A large number of known as well as unknown differentially expressed
genes were identified. A number of the known genes, such as those
involved in B-cell Ig production (ie, IgG-γ and Ig-ε
heavy chain and terminal deoxynucleotidyltransferase) and in T-cell
activation (ie, signal transducer and activator of
transcription 1, IL-2R, and interferon-γR) confirmed the
validity of this strategy. The complementary DNA fragments thus
obtained have been used to generate custom complementary DNA arrays.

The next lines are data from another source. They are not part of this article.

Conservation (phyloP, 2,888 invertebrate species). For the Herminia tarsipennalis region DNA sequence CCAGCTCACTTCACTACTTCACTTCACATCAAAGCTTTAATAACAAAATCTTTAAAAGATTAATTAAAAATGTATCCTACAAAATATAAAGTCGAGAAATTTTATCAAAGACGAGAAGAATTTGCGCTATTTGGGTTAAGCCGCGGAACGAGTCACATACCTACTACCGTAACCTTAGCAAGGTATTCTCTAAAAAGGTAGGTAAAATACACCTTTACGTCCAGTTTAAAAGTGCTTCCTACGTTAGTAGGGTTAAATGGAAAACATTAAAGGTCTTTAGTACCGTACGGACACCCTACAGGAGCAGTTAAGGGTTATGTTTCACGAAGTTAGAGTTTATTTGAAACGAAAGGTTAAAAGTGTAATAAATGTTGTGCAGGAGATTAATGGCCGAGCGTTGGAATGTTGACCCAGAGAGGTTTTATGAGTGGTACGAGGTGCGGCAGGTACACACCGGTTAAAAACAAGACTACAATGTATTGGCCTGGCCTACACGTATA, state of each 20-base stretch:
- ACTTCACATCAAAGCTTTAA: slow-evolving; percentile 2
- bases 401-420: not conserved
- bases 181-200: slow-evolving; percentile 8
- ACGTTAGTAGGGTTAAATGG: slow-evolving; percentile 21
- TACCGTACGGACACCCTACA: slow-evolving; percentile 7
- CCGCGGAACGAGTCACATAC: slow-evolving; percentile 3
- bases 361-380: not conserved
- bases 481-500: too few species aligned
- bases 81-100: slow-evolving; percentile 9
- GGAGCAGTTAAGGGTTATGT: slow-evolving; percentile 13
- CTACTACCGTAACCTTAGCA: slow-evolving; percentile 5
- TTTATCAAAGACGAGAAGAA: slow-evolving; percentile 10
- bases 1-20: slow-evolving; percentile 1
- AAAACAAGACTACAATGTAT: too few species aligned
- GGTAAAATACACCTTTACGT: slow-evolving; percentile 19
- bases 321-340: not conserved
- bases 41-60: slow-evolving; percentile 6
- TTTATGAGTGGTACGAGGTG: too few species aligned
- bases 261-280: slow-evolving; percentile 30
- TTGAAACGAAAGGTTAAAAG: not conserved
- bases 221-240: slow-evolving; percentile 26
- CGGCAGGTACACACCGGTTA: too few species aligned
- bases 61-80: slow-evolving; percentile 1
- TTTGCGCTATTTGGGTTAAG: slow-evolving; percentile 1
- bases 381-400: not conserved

These arrays are hybridized with labeled RNAs from specific tissues or
cell lines, or from the same tissues after different experimental
treatments or at different time points. Genes with interesting patterns
of expression and/or encoding proteins of potential interest for
asthma were selected for further functional studies. The ultimate
challenge is to use this knowledge to explore new therapies for the
treatment of patients with allergic asthma that are aimed at the root
causes of the disease.